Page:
3. Dorrell rightfully mentions the Dutch (chapter 3, page 29ff.) as an important stakeholder. According to Dorrell, the Dutch contribution to the Iberian Peninsula was not as large as it could have been. However, Here the author should have been aware that the English and Dutch forces sent to Portugal and Spain, even the complete effort regarding that region, was settled according to quotas: 2/3 English and 1/3 Dutch, giving a more objective and nuanced interpretation of why there were relatively few Dutch troops. Though Dorrell uses some German language sources, it is a pity he didn't consult the Dutch "Het Staatsche Leger".

4. Another important player was Portugal, and the contributions of the Portuguese army have somewhat been neglected in the literature on the War of the Spanish Succession. Here Dorrell mentions that the obscurity of information is in part caused by the custom of naming the regiments after its colonel, whereas other states used a more clearer (e.g. numerical) method of naming. This, however, it not entirely correct. Regiments of other nations were still named after their colonel, or had some other designation when named after, e.g., a member of the Royal family. The concept of precedence added some ordering, but the habit of adding a numerical addition to a regimental title was something of a later date.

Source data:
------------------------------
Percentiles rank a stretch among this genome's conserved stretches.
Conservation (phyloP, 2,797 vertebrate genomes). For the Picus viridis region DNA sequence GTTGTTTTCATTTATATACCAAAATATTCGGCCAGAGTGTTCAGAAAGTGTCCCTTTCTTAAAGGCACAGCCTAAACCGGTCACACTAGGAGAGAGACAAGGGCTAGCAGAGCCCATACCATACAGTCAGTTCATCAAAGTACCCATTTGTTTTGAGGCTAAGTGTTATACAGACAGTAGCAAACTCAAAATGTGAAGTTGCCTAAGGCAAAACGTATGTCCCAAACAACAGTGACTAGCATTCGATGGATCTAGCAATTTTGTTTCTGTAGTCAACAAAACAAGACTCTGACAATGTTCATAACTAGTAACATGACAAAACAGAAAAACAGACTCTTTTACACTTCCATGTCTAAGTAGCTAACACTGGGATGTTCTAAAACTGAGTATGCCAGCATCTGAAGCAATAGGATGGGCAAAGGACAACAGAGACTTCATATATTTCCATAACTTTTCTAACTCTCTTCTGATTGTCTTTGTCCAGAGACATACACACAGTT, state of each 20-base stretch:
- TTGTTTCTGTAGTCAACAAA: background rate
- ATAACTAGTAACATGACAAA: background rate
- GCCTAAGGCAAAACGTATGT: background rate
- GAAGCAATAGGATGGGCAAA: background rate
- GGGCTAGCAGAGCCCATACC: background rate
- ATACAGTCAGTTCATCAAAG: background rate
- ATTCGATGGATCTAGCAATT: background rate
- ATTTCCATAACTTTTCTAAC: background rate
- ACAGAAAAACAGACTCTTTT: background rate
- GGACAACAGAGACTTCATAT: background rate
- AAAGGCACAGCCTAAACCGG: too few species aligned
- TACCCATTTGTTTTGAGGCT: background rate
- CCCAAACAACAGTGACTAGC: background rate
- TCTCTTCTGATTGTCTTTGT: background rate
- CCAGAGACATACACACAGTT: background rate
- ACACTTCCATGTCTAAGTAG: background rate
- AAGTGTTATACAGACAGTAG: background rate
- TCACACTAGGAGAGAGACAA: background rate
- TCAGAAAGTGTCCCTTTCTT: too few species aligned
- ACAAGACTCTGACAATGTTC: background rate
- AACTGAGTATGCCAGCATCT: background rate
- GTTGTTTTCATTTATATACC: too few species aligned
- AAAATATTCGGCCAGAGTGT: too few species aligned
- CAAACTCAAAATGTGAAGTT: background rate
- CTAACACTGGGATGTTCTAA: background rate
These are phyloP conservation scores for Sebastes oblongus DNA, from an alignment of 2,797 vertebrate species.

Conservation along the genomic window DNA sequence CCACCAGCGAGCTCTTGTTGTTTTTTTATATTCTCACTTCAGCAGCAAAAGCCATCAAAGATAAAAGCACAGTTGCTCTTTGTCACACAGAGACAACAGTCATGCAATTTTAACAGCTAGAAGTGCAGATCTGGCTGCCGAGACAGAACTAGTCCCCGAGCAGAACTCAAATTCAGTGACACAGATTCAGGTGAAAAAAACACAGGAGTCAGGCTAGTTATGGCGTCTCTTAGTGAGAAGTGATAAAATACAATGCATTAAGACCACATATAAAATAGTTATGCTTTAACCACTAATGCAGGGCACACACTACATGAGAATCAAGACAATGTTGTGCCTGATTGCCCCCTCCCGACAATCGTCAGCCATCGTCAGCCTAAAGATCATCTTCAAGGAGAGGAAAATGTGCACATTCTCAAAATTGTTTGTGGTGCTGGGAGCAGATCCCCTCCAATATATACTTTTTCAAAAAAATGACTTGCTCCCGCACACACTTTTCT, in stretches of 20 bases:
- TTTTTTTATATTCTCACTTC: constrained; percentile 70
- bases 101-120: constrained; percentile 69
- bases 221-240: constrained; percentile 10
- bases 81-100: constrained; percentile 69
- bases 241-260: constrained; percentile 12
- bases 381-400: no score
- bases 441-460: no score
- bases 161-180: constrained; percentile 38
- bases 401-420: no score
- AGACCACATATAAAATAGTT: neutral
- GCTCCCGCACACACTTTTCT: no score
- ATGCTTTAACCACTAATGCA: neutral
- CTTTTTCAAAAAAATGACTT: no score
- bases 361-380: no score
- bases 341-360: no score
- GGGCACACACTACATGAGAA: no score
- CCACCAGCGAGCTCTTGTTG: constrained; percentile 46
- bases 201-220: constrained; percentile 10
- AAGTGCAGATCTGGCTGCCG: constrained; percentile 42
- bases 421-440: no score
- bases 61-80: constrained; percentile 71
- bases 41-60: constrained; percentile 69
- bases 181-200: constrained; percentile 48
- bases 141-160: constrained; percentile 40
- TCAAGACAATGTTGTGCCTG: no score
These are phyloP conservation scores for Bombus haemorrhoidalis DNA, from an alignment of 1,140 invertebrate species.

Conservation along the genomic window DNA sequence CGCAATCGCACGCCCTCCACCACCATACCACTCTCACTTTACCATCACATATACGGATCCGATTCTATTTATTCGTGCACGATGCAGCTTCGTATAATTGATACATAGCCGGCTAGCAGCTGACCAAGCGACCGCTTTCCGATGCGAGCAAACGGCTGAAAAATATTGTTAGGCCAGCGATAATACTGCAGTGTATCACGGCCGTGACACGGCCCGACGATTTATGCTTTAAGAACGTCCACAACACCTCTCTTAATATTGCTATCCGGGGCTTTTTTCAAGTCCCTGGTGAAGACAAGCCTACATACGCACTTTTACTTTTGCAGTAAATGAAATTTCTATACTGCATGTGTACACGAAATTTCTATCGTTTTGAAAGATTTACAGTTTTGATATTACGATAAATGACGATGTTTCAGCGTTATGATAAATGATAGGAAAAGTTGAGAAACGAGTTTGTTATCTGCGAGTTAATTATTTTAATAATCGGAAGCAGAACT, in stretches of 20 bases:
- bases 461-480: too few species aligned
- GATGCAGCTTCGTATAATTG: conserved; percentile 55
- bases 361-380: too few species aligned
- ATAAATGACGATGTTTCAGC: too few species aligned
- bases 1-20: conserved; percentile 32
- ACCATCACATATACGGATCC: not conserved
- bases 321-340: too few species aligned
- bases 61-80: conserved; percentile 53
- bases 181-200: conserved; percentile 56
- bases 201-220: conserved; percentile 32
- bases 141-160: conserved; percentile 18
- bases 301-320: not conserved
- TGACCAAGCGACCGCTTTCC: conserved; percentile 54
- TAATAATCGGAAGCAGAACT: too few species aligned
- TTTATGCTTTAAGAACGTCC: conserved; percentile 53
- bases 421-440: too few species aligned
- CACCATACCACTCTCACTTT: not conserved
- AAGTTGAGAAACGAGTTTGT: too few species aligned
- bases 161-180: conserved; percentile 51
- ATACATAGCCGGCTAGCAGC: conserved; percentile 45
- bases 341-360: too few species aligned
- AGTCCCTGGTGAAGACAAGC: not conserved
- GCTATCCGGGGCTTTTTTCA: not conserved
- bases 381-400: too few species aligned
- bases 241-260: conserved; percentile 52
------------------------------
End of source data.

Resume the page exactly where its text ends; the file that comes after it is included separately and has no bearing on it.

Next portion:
5. The capture of Minorca is dealt with very shortly, and unfortunately the details on the invasion force are not according to the latest insights. Furthermore, it is a pity the author omitted the garrison on the island between 1708 and 1713. The same can be said for Gibraltar.

Because of the above remarks the final evaluation of this book is more elaborate than usual.

Given the subject, I would rate the book as recommended and I am convinced it will find its way to the libraries of (amateur) historians and students of the battles of the War of the Spanish Succession